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What are Some Foods High in Purine?

Michael Pollick
By
Updated Mar 03, 2024
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In much the same way that carbohydrate-rich foods can negatively affect diabetics, foods high in purine can have a serious impact on those with a condition called gout. Gout is essentially a crystallization of excess uric acid not processed by the intestines and kidneys. These crystalline deposits tend to collect in the feet and other major joints, leaving the sufferer in a nearly-constant state of pain unless deposit-busting medications are prescribed. Gout was originally considered a disease of wealth, because only those who could afford a diet rich in purine seemed to contract it.

Today we know that foods high in purine are only one of several contributors to gout. Compromised kidney function or circulatory problems may also be factors. The standard medical advice for gout patients is to begin a diet with no more than 15% protein consumption per day. Not all meats have high levels of purine, but it is still better to restrict protein intake rather than risk temptation from the richer meats and proteins.

Some of the foods rated high in purine include the following: sweetbreads (internal organs), anchovies, sardines, canned liver, kidneys, hearts, meat extracts (broths and bouillon), gravies, and various canned seafoods. Other foods which contain slightly lower levels of purine include wild game and lentils. These are usually the items found on a typical do not eat list for gout patients. Other protein sources such as nuts or ground beef are limited to one serving per day.

As with other restrictive diets, the idea is to reduce the amount of a substance which cannot be naturally rendered harmless. Many healthy people can safely consume larger quantities of purine-rich foods with few problems. Those on high protein diets for weight loss are often encouraged to consume foods high in purine. As long as the body continues to flush away excess uric acid through the kidneys, high protein diets only increase the risk of developing gout, but do not cause the condition directly.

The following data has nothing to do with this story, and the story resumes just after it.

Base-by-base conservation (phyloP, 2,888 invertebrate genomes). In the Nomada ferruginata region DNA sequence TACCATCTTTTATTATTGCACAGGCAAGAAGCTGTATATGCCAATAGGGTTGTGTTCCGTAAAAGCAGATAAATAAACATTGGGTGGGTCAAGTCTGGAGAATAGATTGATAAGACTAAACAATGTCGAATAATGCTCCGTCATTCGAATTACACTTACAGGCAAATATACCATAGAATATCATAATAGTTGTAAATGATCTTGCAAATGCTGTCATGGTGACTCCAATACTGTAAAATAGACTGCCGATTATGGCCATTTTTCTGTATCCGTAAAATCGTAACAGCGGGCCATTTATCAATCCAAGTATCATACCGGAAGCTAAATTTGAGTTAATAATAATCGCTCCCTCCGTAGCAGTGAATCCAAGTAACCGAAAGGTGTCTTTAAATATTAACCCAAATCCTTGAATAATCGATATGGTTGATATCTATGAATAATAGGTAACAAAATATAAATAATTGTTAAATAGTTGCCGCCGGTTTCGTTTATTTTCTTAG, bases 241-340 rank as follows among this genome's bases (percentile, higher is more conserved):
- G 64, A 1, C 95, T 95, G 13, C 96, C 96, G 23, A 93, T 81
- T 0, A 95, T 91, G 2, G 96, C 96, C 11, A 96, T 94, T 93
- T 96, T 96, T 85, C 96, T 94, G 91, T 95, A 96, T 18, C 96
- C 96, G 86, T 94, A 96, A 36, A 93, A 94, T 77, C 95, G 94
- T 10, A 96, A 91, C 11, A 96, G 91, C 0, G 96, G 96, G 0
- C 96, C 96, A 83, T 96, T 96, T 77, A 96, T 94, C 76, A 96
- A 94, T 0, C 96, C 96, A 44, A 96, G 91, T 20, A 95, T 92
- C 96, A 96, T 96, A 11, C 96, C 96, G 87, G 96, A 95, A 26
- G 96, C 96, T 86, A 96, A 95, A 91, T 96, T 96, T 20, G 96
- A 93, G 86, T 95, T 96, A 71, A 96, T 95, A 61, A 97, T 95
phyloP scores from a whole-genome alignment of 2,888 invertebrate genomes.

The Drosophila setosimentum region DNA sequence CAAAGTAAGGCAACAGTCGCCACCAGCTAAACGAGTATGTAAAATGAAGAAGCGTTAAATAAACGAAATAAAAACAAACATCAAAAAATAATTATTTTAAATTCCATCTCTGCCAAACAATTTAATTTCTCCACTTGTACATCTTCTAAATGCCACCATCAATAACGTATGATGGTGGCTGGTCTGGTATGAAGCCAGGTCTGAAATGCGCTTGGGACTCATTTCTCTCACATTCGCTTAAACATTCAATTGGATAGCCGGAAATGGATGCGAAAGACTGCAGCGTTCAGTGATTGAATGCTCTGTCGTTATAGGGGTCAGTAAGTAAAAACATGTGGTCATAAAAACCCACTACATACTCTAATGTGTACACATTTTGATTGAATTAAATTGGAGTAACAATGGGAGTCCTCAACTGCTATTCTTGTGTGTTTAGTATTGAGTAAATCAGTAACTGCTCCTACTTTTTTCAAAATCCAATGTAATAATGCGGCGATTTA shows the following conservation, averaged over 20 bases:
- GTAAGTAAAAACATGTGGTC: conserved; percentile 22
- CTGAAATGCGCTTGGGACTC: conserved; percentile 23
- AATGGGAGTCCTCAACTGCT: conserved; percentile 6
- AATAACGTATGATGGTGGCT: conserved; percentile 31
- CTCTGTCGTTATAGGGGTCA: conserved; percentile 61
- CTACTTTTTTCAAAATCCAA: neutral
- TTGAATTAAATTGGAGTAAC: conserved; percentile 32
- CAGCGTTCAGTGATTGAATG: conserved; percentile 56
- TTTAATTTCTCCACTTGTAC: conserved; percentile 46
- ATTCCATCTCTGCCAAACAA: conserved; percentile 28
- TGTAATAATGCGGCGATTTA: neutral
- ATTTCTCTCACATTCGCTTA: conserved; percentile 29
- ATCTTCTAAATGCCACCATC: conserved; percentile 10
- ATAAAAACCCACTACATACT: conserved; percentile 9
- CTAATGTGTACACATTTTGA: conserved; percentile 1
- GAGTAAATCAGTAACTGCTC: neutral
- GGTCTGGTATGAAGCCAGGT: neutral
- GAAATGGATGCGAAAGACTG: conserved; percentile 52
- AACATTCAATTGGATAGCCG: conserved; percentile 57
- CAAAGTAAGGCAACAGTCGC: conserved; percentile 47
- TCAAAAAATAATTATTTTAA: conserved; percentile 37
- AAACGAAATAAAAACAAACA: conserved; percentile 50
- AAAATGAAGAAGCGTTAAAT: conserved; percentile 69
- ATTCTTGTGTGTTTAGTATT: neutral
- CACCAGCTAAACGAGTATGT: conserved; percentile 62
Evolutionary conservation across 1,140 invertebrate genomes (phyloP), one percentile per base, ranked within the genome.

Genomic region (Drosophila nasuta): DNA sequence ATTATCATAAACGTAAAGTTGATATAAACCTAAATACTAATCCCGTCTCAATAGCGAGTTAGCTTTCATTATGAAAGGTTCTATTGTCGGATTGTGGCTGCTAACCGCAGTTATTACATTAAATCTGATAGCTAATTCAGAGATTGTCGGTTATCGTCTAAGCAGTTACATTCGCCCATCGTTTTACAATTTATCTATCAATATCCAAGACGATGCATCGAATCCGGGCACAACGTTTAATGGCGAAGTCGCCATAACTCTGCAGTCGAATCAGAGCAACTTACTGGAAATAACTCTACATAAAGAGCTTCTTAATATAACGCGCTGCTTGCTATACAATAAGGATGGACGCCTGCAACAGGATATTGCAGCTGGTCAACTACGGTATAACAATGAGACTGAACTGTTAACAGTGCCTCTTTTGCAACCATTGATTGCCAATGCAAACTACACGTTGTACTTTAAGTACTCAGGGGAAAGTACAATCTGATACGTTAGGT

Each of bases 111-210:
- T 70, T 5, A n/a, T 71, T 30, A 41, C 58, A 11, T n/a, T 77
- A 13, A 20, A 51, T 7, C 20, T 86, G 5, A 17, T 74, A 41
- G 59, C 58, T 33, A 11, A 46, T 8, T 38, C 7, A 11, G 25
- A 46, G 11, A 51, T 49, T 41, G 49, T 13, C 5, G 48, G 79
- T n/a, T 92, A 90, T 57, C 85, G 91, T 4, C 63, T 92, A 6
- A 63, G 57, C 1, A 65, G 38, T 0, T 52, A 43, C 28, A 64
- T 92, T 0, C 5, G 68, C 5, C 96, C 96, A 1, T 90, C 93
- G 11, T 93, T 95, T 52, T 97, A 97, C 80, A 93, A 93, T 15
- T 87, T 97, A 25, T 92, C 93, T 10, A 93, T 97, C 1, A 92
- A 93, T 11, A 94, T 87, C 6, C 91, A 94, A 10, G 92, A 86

Eating excessive amounts of any foods, whether it be processed carbohydrates or purine, is rarely a good idea from a health perspective, but foods high in purine should be limited to an occasional treat, not a daily part of an average diet.

The Health Board is dedicated to providing accurate and trustworthy information. We carefully select reputable sources and employ a rigorous fact-checking process to maintain the highest standards. To learn more about our commitment to accuracy, read our editorial process.
Michael Pollick
By Michael Pollick , Writer
As a frequent contributor to The Health Board, Michael Pollick uses his passion for research and writing to cover a wide range of topics. His curiosity drives him to study subjects in-depth, resulting in informative and engaging articles. Prior to becoming a professional writer, Michael honed his skills as an English tutor, poet, voice-over artist, and DJ.

Discussion Comments

By anon314577 — On Jan 18, 2013

To the cranberry juice drinker: cranberry does aggravate gout. On the other hand, black cherry juice helps reduce gout. Good luck.

By anon198194 — On Jul 19, 2011

I went out for dinner last Saturday with friends and ordered a wonderful shrimp salad. On Sunday I had a dreadful attack of gout!

I have allowed myself to gain weight and think that this has not helped.

By anon41872 — On Aug 17, 2009

i have to agree that asparagus causes gout. anytime i eat asparagus which i really love to eat, always gives me a gout attack. i also would like to ask about cranberry juice. someone told me that cranberry is high in purine. i do have a gout attack at this moment and i have been drinking cranberry juice for the past two weeks. i need help.

By 6pack — On Mar 20, 2008

The NIH also says that certain vegetables, like asparagus, cause gout. And high-fat dairy products too. People with gout should try to drink non-fat or soy milk for example instead of whole milk.

Michael Pollick

Michael Pollick

Writer

As a frequent contributor to The Health Board, Michael Pollick uses his passion for research and writing to cover a wide...
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